Strike but don’t let taps run dry‚ pleads parliamentary committee

Strike but don’t let taps run dry‚ pleads parliamentary committee

The parliamentary Portfolio Committee on Water and Sanitation said it recognised the “constitutional right of workers to strike”‚ but hoped this could be done without infringing “on the rights of South Africans to access to quality water”.

The committee said‚ in a statement on Tuesday night‚ that it had noted the “looming strike action by South African Municipal Workers Union (Samwu) within Rand Water that might impact negatively on the provision of water to areas in Gauteng and Mpumalanga”.

More than 11 million people face possible water shortages if the strike goes ahead as planned on Wednesday.

“This call does not suggest that the rights of the workers are secondary‚ but is made in recognition of the central role of Gauteng as a major economic hub within the continent and seat of government‚” the statement said.

The committee urged all urged all parties to return to the negotiating table as “it is in the interest of residents and the economy in general that the two parties find amicable and workable solutions that are sustainable”.

“What is important is to ensure that the strike action doesn’t impact negatively on the provision of water to highlighted areas‚” the committee concluded.

On Monday‚ the union gave 48 hours’ notice of the intention of some 4000 members of the union – involved in both the treatment and distribution of water – to strike.

“When taps run dry in Gauteng and Mpumalanga‚ members of the community should ask Rand Water board why it has not committed to giving workers increases that will have real gains for them‚” said Chumani Gqeke‚ the national collective bargaining officer for Samwu.

Negotiations collapsed as Samwu described the offer tabled by the water utility as insignificant.

“Our next appointment with Rand Water will be on the streets‚” Gqeke said.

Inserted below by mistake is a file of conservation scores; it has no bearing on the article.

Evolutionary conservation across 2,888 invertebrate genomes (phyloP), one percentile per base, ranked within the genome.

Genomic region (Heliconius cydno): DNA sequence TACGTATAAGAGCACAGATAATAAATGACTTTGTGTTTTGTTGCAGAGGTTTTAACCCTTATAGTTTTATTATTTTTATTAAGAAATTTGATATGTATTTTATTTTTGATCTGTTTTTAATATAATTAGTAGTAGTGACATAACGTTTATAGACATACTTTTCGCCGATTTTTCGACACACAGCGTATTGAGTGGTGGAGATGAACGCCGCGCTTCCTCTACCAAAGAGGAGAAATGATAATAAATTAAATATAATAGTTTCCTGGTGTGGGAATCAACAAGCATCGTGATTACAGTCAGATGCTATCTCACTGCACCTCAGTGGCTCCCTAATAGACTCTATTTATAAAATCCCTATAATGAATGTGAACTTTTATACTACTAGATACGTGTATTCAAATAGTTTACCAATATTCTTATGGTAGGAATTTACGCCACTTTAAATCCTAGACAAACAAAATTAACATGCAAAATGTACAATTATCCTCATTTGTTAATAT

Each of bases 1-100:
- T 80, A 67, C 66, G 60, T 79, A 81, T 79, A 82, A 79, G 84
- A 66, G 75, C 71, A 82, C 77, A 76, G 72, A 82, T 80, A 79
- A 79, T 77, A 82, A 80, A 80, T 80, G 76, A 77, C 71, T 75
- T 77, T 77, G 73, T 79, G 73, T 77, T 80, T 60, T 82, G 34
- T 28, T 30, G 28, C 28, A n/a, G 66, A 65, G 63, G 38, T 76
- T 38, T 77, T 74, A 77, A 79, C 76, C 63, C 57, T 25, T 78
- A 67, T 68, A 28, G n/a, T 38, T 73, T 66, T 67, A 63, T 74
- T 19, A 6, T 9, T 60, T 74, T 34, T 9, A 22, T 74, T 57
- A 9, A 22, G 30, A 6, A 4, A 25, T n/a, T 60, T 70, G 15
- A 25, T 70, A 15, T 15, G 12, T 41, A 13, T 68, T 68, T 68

“Given the behaviour of the employer we felt we would not continue with wage negotiations that are inherently characterised by dishonesty‚ arrogance and lack of commitment‚” he said.

Rand Water has offered a 6% increase.

Samwu is demanding a 10% increase for all of the lowest-paid workers at Rand Water; 9% for middle-income workers and 8% for supervisors.

It also wants a 12% incentive bonus and R2150 housing allowance across the board.

The water utility was quick to try and quell fears of water shortages.

Justice Mohale‚ its media relations manager‚ said there was an agreement with the union that‚ in the event of a strike‚ essential service staff would still report for duty.

Employees who worked in purification‚ water pump and scientific divisions would not down tools‚ he said.

“It is impossible that taps will be dry; the supply of water will not be interrupted.”

Mohale assured the company’s customers‚ including municipalities‚ industry‚ farms and mines‚ that there would be no interference in water supply.

Rand Water committed to reaching an amicable resolution to the current salary negotiations‚ Mohale said.

Gqeke‚ too‚ said the union remained committed to finding a solution “that will be in the interest of our members . our doors for negotiations will be open so long as the offer from Rand Water is enticing to our members”.

Meanwhile‚ while the Rand Water strike looks likely to go ahead‚ Samwu was on Wednesday expected to sign a wage offer of 7% tabled by the SA Local Government Association at the sector bargaining council.

But while the leadership of Samwu accepted the offer with no amendments‚ branches of the union in other regions apparently rejected it.

The leadership had to lobby to get all members on board and avert a strike‚ which could have crippled the ANC’s local government elections campaign ahead of the poll next year.

The agreement includes:

– A multiyear agreement effective from July 1 this year to June 30 2018;

– A 7% across-the-board salary increase in the first year of the agreement and CPI plus a percent for the remainder of the agreement; and

– Sector minimum wage of R6014.93 with effect from July 1.

Source: RDM News Wire.

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